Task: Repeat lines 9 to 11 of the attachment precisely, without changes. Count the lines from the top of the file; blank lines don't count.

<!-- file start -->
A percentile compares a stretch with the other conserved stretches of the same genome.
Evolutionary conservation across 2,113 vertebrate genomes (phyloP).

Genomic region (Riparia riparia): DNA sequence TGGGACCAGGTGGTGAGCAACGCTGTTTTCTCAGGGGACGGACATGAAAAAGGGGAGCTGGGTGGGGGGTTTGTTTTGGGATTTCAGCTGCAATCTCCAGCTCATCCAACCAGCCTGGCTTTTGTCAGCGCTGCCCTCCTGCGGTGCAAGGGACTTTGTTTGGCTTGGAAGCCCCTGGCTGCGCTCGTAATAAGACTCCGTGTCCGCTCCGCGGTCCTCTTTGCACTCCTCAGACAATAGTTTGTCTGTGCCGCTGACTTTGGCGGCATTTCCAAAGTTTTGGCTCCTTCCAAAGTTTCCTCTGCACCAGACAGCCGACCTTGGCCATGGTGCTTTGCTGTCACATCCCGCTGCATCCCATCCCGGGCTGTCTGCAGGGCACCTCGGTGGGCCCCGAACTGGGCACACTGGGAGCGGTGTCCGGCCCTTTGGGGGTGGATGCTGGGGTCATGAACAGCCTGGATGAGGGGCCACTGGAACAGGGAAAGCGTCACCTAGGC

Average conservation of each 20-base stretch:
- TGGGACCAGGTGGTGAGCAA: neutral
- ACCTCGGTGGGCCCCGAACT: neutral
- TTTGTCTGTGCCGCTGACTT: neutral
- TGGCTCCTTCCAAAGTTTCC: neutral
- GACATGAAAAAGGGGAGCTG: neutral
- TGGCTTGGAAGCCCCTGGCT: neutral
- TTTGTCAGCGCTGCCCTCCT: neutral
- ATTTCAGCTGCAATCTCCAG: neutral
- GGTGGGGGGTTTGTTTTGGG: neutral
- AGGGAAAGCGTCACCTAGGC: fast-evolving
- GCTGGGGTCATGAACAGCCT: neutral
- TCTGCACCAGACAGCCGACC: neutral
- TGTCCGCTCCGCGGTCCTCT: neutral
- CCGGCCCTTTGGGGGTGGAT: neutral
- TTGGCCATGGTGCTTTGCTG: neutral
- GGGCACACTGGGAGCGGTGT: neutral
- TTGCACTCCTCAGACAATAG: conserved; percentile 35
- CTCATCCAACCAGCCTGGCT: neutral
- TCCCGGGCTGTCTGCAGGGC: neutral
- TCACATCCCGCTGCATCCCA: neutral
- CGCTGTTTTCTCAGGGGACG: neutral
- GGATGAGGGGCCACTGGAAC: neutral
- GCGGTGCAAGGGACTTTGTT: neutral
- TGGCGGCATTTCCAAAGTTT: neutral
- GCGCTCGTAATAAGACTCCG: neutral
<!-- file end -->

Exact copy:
- GACATGAAAAAGGGGAGCTG: neutral
- TGGCTTGGAAGCCCCTGGCT: neutral
- TTTGTCAGCGCTGCCCTCCT: neutral